Fuel for Thought
What Happens During the Combustion of Fossil Fuels?
Nov 27 2014 Read 29113 Times
Fossil fuels, such as coal, oil and natural gas, are created when organic matter decays and becomes compressed beneath layer upon layer of sand, earth, rock and ocean. Interestingly, the name “fossil fuel” is actually derived from the word “fossil”: the mineralised remains of ancient creatures which once populated the earth. Burning fossil fuels yields carbon dioxide, water and energy; the process of burning fossil fuels is known as “combustion”.
The combustion reaction
During chemical reactions, energy is either absorbed into the environment (endothermic reaction) or released into the environment (exothermic reaction), and chemical bonds are broken and formed. Bond making is an exothermic process, while bond breaking is an endothermic process. Combustion reactions require oxygen. Fossil fuels are composed primarily of hydrocarbons, which are converted into carbon dioxide and water during a combustion reaction.
Of the three fossil fuels known to us, natural gas is the cleanest burning. Coal and oil are more chemically complicated, and release a cocktail of potentially harmful substances into the atmosphere when combusted. In order to detect SO2 in combustion gases, florescence – induced by ultra violet light – is used. We explore further in this article: Interference-free Sulphur Analysis in Fuels.
The energy content of coal
Coal is composed primarily of carbon, water, some hydrogen and oxygen (although certain types of coal also contain small quantities of nitrogen, sulphur and a handful of other substances). The majority of the carbon found in coal is bound, meaning there is one C-C bond to every C atom. Energy release occurs when a C-C bond is broken. Roughly 43g of carbon dioxide is produced to every 23g of C burnt. If insufficient amounts of oxygen are available during combustion, carbon monoxide – a colourless, odourless and extremely dangerous gas – is produced.
Energy use, efficiency and the future
Fossil fuels represent an increasingly scarce commodity. Recently, the UN-backed Intergovernmental Panel on Climate Change (IPCC) stated that the unrestricted use of fossil fuels must be phased out in order to avoid catastrophic climate change. You can read more about this event in: How Much Longer Can We Depend on Fossil Fuels?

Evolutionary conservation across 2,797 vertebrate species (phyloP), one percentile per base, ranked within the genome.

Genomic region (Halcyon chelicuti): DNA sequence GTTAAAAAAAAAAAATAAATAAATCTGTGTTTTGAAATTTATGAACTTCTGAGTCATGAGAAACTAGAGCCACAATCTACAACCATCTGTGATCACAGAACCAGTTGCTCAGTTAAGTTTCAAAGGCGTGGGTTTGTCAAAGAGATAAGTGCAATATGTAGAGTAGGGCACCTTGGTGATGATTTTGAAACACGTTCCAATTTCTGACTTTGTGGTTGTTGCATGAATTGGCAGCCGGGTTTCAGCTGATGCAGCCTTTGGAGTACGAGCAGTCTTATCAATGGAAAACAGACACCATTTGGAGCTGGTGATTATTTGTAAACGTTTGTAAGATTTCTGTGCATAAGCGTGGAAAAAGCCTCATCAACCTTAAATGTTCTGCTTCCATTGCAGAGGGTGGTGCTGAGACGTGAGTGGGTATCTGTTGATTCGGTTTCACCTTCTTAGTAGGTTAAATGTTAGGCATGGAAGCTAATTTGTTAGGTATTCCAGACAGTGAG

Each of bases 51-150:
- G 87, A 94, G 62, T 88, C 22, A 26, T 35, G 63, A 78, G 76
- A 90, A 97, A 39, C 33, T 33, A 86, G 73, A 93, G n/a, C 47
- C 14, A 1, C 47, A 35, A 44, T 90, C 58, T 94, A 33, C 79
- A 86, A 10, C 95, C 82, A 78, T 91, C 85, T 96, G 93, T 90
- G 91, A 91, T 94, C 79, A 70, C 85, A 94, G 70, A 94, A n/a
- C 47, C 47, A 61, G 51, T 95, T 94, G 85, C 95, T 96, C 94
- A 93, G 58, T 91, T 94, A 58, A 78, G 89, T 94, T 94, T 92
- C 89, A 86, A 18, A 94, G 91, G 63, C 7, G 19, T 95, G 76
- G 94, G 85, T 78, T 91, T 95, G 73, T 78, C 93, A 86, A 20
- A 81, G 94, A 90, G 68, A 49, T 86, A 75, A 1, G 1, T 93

In addition to this, the burning of fossil fuels has been linked to global warming – a rise in the average temperature of the earth’s climate system. While historical, political and geographical contexts have led to the adoption of individual fuels and technologies across the globe, it is thought that 95% of the world’s energy requirement is currently met by fossil fuels.
As prices and temperatures rise, investment in greener energy sources is increasing. However, even renewable energy sources have environmental costs. Wind power, for example, requires a great deal of land, creates a great deal of noise, and can impact upon birdlife in the surrounding areas, while hydroelectricity has been linked to the destruction of farmland, dislocation of people and loss of habitat.
In the future, new technologies may provide us with answers to the questions we face currently. In the meantime, we must begin to think hard about how the energy we use every day is produced and whether we value it highly enough.
Image Source: Coal Fire
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In This Edition Analytical Instrumentation - Range of viscometers for oils and fuels - Tackling viscosity measurement at refineries - Krebs stormer digital viscometer Fuel For Thought...
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